Initiation Rites in the Contemporary Catholic Church: What Difference Do They Make?
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Since 1988, well over one million individuals in the United States have been initiated into the Roman Catholic Church through the Rite of Christian Initiation of Adults (RCIA). Studying the RCIA today promises to enrich understanding of contemporary rites of initiation for both basic and applied researchers. To this end, this article asks and answers two key questions: Do individuals who participate in the RCIA process in the Catholic Church experience an increase in ecclesial involvement and spiritual practice? If so, is the extent of that growth explained by aspects of the RCIA process itself? To answer these questions, I employ a quasi-experimental (noequivalent group, pre-test/post-test) design—collecting data on individuals at the beginning of their involvement in the RCIA process and after their initiation (N = 159)—to identify the extent of change in different domains of religiosity over the course of the RCIA process. I then use organizational-level data on characteristics of the RCIA process in 32 different parishes to explain differences in the extent of individual change. I find those who were initiated in parishes in which the RCIA process was more fully implemented were not only more actively engaged with their parishes (ecclesial involvement) but also grew in their level of spiritual practice. Substantive and methodological contributions of this research are discussed.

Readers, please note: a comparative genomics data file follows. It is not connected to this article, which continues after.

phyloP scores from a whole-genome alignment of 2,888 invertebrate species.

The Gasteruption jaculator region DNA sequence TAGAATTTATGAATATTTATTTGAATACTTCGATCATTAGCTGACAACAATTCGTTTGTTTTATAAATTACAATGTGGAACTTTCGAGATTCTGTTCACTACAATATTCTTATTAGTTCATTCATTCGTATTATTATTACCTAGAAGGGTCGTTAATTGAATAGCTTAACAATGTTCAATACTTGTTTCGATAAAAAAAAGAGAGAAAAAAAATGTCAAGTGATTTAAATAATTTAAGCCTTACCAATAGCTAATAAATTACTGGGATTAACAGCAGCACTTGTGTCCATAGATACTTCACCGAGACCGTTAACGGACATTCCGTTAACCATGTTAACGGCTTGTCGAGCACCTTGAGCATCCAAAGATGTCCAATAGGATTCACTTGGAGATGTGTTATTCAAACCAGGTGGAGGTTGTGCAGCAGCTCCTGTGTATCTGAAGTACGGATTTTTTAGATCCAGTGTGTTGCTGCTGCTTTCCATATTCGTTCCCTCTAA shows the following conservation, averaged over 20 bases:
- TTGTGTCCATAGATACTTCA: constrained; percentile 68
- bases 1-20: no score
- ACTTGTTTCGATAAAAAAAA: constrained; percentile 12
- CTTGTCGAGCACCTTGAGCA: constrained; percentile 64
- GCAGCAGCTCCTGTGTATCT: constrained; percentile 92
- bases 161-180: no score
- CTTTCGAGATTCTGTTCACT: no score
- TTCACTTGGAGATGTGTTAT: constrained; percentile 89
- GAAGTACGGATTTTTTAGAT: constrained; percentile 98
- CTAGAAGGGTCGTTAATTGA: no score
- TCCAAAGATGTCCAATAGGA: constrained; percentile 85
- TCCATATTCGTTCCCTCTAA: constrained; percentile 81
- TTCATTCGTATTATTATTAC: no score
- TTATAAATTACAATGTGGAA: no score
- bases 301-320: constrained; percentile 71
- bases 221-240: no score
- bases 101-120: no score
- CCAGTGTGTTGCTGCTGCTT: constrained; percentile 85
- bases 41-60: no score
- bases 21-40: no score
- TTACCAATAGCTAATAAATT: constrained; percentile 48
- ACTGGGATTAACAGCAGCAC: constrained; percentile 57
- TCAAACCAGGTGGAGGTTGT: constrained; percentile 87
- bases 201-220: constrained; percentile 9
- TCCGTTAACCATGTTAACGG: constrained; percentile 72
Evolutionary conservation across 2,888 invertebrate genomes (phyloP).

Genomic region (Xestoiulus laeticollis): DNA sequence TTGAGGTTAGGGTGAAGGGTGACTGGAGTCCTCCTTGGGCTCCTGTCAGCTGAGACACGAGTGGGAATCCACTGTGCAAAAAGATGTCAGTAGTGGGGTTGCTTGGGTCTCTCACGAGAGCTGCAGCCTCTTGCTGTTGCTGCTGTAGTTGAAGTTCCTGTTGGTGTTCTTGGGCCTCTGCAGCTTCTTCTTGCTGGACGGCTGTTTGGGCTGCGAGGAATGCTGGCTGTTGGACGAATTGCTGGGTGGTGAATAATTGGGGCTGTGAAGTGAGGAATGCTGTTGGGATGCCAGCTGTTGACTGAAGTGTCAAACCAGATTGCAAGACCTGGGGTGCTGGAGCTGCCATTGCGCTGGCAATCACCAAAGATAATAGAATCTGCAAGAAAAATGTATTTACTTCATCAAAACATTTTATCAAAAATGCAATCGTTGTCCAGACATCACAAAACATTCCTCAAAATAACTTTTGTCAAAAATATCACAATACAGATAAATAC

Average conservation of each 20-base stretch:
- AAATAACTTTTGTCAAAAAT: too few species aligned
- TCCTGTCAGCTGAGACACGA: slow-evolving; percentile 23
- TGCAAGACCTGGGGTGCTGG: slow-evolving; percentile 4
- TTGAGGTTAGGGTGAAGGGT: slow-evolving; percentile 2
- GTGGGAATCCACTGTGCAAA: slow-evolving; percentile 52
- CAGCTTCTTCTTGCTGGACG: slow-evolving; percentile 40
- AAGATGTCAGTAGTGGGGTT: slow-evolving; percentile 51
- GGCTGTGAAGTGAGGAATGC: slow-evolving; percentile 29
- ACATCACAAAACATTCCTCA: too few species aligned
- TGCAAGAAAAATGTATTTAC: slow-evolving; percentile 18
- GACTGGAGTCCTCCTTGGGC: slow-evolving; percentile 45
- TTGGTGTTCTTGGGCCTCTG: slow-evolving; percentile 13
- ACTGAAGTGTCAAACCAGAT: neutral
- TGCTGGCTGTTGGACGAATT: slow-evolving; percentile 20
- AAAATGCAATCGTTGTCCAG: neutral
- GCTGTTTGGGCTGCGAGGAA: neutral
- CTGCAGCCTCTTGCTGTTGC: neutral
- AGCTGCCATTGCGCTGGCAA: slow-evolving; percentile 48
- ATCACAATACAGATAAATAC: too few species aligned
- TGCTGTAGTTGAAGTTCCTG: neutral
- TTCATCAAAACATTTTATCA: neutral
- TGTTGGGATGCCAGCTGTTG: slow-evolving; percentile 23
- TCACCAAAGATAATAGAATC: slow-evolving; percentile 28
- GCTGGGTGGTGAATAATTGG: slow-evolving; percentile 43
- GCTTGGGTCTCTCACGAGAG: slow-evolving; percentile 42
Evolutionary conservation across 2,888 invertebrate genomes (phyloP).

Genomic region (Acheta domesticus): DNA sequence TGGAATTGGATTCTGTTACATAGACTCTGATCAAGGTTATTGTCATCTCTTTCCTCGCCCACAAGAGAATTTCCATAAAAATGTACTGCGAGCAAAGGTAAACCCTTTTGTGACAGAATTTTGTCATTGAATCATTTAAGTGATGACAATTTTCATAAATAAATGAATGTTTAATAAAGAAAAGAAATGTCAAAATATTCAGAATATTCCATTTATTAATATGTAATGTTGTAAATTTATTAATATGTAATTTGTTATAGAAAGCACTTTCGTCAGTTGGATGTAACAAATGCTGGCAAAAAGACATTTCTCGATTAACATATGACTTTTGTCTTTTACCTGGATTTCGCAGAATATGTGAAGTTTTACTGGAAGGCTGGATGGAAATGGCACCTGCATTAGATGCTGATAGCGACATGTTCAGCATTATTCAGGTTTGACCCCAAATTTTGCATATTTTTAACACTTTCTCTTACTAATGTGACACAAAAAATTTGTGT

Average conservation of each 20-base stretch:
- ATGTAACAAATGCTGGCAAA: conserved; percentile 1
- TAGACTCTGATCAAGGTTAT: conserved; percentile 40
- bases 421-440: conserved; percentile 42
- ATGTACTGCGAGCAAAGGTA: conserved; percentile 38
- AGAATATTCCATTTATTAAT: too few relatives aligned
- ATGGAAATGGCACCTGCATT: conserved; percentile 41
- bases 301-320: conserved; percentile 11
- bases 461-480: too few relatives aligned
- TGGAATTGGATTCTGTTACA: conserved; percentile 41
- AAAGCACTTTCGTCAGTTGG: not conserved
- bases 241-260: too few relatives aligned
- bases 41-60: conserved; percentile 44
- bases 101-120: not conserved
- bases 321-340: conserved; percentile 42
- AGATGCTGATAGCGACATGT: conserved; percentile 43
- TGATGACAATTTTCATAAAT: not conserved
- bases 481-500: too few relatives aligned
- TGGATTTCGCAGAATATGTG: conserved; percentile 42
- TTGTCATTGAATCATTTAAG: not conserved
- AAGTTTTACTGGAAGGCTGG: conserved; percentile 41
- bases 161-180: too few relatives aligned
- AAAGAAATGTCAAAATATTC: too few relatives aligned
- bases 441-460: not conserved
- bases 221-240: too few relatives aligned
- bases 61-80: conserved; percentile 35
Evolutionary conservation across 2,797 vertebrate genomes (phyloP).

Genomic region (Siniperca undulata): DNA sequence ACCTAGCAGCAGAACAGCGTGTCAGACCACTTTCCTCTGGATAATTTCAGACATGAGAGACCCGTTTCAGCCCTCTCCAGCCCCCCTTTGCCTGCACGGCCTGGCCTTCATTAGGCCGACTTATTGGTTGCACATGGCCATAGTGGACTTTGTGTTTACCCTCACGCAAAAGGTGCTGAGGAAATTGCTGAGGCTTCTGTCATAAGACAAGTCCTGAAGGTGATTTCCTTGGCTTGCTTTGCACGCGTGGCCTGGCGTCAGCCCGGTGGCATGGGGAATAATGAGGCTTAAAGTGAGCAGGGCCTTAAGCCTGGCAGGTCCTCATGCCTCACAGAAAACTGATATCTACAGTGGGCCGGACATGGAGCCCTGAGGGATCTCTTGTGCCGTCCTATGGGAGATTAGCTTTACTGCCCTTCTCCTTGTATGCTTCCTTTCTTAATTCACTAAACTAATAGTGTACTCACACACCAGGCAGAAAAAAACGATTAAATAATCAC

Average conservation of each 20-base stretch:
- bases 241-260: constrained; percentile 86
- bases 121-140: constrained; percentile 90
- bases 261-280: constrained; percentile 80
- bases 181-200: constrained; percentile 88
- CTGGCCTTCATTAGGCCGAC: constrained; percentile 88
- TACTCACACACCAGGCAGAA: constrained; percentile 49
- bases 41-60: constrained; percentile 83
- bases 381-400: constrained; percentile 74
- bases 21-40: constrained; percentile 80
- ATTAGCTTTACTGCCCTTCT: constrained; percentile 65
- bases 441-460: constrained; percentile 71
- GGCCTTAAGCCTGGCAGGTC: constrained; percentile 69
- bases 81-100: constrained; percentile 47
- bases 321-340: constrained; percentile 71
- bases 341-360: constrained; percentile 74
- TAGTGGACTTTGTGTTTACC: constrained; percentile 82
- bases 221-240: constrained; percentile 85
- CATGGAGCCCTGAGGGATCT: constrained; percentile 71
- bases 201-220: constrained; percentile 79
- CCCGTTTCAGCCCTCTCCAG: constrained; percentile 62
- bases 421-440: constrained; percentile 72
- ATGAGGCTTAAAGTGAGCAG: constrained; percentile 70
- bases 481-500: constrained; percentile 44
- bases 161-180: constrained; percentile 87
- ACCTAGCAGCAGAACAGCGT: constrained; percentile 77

KeywordsInitiation rituals Roman Catholicism Rite of Christian Initiation of Adults Quasi-experimentation
The research on which this article is based was supported by grants from the Institute for Scholarship in the Liberal Arts and the Office of Research at the University of Notre Dame, the Society for the Scientific Study of Religion, Religious Research Association, and the Louisville Institute for the Study of American Religion. Sarah MacMillen was a wonderful collaborator on this project in its early stages. Regular conversations with professional lay ministers Regina Wilson and Jay Landry kept me theologically and pastorally honest along the way, and Lynn Neal served as an ideal writing accountability partner. The efforts of the RRR editor and anonymous reviewers are gratefully acknowledged. And I cannot forget that nearly 200 individuals gave literally hundreds of hours to the project by completing surveys and interviews. For all of this assistance I am grateful, and for any remaining densities in the work I am solely responsible.
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